The US Census published a report on voting in America last week that was the usual – the nation’s voters don’t go to the polls as often as they should and in some parts of the country, like New York, and for some age groups – mainly young voters – the turnout has been dreadful.
According to the report, about two-thirds of eligible Americans voted in the last Presidential election. The older the age group, the more likely they were to vote. In 2012, for example, the voting rate for the 65 years and older group was over 70 percent.
The report identified one surprising finding: The phenomenon of elderly Americans voting at higher rates than all other age groups is a fairly recent development in American elections. Between 1964 and 1992, voting rates for the 65 years and older group were either lower than or not statistically different from at least some other age breakdown. In 1964, for example, the oldest group of Americans actually voted at a lower rate than younger voters between 25 and 64-year-olds. It was not until 1996 that the oldest voting rates surpassed those of all other age groups, a development that has remained consistent in every presidential election since.
Clearly, the voting patterns set by then-younger voters in the 1960s and 1970s have continued as that voting group has aged.
Voting rates have also historically varied according to gender. In every presidential election since 1996, women have voted at higher rates than men. Most recently in 2012, the spread was about 4 percentage points.
And that gender gap has been consistently present for most age groups, particularly young voters. In elections from 1964 through 2012, young women between the ages of 18 through 29 voted at higher rates than young men of the same ages. In each election since 1996, women have voted at higher rates than men for all age groups except in the oldest age group.
For elderly Americans, a gender voting gap has operated in reverse, with men 65-years-of-age and older voting at higher rates than women in every election since 1996, although that difference has been shrinking in recent elections.
When the report examined voting rates at the state level, it found that young voters, either those aged 18 through 24 or aged 18 through 29, have been less inclined than other age groups to turnout at the polls. According to the report, young adults – those between the ages of 18 and 24 – had an anemic turnout rate, with a mere 45 percent voting in 2012. However, young-adult voters have tended to be more engaged in states with older populations that are highly engaged as well.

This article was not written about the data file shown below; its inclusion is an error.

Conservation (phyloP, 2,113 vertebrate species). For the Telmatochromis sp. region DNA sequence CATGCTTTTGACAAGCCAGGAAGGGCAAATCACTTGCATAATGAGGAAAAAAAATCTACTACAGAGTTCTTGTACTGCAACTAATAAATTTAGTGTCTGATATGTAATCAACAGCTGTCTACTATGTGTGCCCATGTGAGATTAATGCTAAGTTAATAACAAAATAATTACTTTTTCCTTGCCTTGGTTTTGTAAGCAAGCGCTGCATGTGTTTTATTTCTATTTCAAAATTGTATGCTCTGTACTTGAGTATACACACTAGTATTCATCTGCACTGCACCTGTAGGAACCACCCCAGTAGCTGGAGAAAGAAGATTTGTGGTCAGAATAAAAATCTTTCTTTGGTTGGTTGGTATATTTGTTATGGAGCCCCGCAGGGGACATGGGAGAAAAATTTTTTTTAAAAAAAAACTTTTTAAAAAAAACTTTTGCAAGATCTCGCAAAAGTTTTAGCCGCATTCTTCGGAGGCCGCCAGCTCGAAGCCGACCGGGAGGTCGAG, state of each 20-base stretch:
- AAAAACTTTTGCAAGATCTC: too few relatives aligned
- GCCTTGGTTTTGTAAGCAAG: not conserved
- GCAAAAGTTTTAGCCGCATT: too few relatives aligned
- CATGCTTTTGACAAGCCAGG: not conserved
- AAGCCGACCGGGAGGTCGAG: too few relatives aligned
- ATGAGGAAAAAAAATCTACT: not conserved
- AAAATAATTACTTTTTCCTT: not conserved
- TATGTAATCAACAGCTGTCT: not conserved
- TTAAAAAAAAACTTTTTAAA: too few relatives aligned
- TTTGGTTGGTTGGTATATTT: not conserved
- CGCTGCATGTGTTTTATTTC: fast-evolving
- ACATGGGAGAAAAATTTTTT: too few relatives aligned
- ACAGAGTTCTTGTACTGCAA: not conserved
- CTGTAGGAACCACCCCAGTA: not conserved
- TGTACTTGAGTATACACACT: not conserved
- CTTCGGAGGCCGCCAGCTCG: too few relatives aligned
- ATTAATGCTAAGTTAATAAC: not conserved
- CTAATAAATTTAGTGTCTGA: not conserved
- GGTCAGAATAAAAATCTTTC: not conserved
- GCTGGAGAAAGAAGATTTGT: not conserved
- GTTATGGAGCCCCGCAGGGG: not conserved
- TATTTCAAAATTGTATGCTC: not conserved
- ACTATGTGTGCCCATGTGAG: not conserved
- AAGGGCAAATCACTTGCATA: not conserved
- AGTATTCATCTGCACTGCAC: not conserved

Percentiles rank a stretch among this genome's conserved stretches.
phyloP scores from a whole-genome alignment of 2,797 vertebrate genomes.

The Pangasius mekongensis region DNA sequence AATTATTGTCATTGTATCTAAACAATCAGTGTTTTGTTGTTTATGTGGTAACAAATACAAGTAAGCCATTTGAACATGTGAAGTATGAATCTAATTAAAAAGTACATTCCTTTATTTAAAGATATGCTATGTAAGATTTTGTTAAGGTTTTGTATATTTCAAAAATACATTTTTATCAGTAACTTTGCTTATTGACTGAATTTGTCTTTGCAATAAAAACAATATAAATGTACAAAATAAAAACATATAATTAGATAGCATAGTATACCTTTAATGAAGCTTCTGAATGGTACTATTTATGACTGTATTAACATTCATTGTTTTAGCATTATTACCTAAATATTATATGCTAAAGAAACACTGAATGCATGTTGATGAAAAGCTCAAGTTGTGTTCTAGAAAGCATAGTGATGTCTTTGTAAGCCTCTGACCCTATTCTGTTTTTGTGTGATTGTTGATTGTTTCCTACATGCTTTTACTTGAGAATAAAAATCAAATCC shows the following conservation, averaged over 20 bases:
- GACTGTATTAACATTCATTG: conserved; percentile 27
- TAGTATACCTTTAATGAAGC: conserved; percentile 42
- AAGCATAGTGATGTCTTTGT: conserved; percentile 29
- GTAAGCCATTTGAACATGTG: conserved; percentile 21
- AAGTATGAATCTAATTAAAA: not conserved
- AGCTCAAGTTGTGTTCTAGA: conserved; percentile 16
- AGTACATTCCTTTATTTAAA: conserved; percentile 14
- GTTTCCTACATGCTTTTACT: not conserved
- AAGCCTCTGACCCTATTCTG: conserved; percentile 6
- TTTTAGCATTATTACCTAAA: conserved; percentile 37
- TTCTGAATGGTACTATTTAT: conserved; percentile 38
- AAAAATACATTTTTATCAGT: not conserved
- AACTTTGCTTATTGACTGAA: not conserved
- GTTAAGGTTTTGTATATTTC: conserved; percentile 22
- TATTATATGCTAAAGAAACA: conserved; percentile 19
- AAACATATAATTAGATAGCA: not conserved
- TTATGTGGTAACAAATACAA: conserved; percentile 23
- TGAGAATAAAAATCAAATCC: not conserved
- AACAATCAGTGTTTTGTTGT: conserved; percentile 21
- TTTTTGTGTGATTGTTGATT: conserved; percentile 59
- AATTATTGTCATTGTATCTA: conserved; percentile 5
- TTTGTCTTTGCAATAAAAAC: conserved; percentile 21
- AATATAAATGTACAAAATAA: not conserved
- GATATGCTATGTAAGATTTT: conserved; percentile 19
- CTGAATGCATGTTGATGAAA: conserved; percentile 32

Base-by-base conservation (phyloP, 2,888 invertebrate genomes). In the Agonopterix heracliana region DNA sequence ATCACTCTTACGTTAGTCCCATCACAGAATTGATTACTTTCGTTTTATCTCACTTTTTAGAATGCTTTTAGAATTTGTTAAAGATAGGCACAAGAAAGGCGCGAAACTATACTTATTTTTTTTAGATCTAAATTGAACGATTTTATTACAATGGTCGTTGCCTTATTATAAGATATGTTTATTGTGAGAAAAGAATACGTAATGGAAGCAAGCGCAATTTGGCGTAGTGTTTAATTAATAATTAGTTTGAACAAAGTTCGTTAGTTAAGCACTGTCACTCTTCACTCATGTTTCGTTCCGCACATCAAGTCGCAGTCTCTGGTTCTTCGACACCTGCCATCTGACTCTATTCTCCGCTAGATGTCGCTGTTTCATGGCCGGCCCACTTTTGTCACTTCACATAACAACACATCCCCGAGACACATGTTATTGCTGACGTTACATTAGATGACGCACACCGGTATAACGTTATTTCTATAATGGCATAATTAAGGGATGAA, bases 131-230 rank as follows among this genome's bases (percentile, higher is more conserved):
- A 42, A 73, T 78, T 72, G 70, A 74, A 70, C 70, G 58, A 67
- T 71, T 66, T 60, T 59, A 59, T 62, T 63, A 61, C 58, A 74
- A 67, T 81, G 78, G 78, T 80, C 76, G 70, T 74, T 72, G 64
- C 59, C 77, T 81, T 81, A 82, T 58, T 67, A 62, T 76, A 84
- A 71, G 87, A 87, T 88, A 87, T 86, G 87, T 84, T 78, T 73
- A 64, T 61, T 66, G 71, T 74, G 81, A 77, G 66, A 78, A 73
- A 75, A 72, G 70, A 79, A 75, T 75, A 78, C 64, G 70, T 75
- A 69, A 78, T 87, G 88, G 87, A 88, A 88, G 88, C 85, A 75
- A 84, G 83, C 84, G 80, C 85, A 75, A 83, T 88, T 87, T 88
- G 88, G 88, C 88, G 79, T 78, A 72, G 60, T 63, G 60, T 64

Unfortunately, the reverse was true. New York State, for example, which has had lower than the national average voting rates, has low turnout rates from its younger voters.
In 2012, New York State voters over the age of 30 had a 63 percent voting rate – lower than the national average. New York’s younger voters – those between 18 and 29 – had a voter turnout rate of 42 percent, lower than the national average as well.
So, why do some states – like Mississippi, Minnesota, and Wisconsin (which had the highest voting rates) – have higher voter turnout? While it’s not 100 percent clear, there are policies that seem to encourage higher voter turnout. Most notably, three of the four top performing states allow voters to register and vote on Election Day and allow voters to get absentee ballots without having to provide an excuse as to why. Neither option is available in New York.
In fact, despite the New York State constitutional requirement that no one can register to vote within 10 days of the election, lawmakers have made it even harder. State law goes beyond the constitutional limit and prohibits (in most circumstances) voters from registering to vote within 25 days of an election.
When it comes to younger voters, there are problems in New York as well. Despite a clear legal right to register from their campus addresses if they wish (in the same way as senior citizens can choose their voting address if they have more than one), localities sometimes challenge students’ rights.
New York State – and the nation as well – should be developing mechanisms to allow easier voter participation. Voting is a constitutional right, not a privilege.
Blair Horner is the Legislative Director of the New York Public Interest Research Group.
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